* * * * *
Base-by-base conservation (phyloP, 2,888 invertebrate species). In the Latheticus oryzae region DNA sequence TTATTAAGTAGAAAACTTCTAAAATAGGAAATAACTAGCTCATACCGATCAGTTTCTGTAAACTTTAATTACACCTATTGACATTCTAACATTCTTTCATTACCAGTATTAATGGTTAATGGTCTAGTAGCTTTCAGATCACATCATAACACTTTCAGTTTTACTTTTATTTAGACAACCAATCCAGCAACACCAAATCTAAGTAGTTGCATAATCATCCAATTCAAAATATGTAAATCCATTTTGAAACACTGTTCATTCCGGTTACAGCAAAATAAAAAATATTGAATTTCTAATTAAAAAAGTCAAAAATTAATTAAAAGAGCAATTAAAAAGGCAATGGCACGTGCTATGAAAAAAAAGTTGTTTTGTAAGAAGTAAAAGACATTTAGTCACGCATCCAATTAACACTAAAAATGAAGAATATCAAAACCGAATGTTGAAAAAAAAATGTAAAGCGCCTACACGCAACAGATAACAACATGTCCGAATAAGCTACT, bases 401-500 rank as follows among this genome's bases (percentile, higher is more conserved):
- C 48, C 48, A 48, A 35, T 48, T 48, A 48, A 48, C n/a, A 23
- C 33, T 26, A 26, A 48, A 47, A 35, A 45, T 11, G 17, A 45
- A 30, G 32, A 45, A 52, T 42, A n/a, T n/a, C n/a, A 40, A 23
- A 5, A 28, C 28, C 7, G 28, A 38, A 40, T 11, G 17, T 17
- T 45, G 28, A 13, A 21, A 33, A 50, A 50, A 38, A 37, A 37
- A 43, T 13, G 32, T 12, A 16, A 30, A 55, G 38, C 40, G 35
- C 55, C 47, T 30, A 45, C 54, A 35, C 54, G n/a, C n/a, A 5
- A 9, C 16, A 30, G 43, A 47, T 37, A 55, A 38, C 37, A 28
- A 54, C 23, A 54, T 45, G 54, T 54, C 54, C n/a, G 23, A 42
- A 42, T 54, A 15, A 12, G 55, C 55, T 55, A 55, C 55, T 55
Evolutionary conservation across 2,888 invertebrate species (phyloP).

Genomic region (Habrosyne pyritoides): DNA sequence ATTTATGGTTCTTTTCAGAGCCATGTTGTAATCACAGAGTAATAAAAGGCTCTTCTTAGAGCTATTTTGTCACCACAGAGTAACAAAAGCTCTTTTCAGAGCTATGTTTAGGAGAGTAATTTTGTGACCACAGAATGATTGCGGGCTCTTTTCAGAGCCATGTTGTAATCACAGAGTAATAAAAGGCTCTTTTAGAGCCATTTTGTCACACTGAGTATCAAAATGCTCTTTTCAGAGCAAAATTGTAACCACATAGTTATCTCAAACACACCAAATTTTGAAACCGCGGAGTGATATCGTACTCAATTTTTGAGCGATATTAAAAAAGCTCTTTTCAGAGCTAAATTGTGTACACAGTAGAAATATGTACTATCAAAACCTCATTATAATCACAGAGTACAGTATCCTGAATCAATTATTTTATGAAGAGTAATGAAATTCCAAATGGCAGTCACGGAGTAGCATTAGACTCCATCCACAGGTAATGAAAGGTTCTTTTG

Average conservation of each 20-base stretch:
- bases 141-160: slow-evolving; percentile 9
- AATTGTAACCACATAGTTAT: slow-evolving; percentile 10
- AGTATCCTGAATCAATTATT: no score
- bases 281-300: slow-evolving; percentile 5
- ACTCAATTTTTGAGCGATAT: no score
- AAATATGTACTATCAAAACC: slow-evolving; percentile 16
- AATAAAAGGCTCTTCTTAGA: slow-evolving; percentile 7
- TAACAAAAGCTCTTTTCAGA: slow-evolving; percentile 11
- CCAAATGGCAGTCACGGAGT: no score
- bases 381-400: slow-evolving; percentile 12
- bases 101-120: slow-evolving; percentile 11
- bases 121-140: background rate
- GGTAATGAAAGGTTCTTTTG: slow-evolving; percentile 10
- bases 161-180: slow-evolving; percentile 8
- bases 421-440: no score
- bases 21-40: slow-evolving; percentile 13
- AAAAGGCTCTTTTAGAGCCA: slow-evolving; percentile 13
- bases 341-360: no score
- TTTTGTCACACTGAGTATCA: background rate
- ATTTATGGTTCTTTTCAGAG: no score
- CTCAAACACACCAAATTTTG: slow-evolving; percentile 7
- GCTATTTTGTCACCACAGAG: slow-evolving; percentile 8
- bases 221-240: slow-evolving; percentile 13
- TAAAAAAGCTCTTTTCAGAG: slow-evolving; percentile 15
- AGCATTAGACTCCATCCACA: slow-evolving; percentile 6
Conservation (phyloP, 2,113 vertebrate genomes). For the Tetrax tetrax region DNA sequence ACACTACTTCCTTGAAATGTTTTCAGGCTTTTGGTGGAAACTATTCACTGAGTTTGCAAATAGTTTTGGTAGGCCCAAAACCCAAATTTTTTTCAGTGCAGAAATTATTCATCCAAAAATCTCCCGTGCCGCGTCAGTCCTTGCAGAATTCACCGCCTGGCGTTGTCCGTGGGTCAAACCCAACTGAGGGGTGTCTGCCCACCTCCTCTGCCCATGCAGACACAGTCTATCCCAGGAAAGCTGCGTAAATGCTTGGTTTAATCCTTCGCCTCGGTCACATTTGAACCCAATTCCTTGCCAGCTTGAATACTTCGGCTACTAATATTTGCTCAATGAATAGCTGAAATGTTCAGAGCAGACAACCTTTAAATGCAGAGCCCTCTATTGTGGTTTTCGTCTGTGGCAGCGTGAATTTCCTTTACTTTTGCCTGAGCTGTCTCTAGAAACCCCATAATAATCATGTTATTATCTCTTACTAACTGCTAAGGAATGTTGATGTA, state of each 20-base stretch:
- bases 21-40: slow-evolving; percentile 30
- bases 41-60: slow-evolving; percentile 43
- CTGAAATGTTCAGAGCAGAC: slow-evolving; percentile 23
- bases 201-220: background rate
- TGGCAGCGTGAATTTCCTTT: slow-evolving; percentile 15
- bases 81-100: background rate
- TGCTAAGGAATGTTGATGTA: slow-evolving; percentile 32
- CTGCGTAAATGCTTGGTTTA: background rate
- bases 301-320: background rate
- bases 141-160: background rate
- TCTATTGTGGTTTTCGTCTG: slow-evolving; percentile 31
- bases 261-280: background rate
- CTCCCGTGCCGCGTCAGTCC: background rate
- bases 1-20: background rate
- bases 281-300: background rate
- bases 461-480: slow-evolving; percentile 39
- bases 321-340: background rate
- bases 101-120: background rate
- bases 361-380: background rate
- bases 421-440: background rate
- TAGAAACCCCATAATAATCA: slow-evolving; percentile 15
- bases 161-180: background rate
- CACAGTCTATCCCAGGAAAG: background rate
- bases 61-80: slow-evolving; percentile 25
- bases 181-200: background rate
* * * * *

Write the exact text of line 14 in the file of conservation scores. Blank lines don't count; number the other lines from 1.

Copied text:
Average conservation of each 20-base stretch: